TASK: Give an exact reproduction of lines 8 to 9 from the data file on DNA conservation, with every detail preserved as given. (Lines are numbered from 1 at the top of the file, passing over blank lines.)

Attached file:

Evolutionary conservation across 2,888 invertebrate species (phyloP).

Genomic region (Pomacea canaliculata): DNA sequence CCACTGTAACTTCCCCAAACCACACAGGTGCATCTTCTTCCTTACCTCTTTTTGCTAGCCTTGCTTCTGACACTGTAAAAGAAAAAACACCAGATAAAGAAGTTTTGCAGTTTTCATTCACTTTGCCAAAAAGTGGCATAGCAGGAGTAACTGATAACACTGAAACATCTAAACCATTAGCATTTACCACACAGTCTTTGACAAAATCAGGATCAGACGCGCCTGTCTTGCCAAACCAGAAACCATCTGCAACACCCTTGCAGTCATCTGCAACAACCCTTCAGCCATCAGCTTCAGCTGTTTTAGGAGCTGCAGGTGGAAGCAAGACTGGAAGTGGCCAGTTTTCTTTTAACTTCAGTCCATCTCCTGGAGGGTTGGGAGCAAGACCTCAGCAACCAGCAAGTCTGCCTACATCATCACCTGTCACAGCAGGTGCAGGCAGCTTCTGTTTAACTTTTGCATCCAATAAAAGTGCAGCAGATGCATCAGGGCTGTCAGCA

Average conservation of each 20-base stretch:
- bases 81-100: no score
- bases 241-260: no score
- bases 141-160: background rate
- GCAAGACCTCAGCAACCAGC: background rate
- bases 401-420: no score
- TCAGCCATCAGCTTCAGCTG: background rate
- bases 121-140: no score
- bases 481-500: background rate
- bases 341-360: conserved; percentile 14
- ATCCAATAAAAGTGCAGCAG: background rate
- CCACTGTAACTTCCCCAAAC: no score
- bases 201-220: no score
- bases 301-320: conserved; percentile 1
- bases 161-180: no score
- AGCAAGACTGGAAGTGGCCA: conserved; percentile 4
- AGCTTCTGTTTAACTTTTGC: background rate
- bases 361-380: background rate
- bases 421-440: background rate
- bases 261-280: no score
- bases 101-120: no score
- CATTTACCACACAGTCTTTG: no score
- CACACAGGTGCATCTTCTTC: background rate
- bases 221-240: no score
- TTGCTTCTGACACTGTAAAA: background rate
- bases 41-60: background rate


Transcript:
- bases 401-420: no score
- TCAGCCATCAGCTTCAGCTG: background rate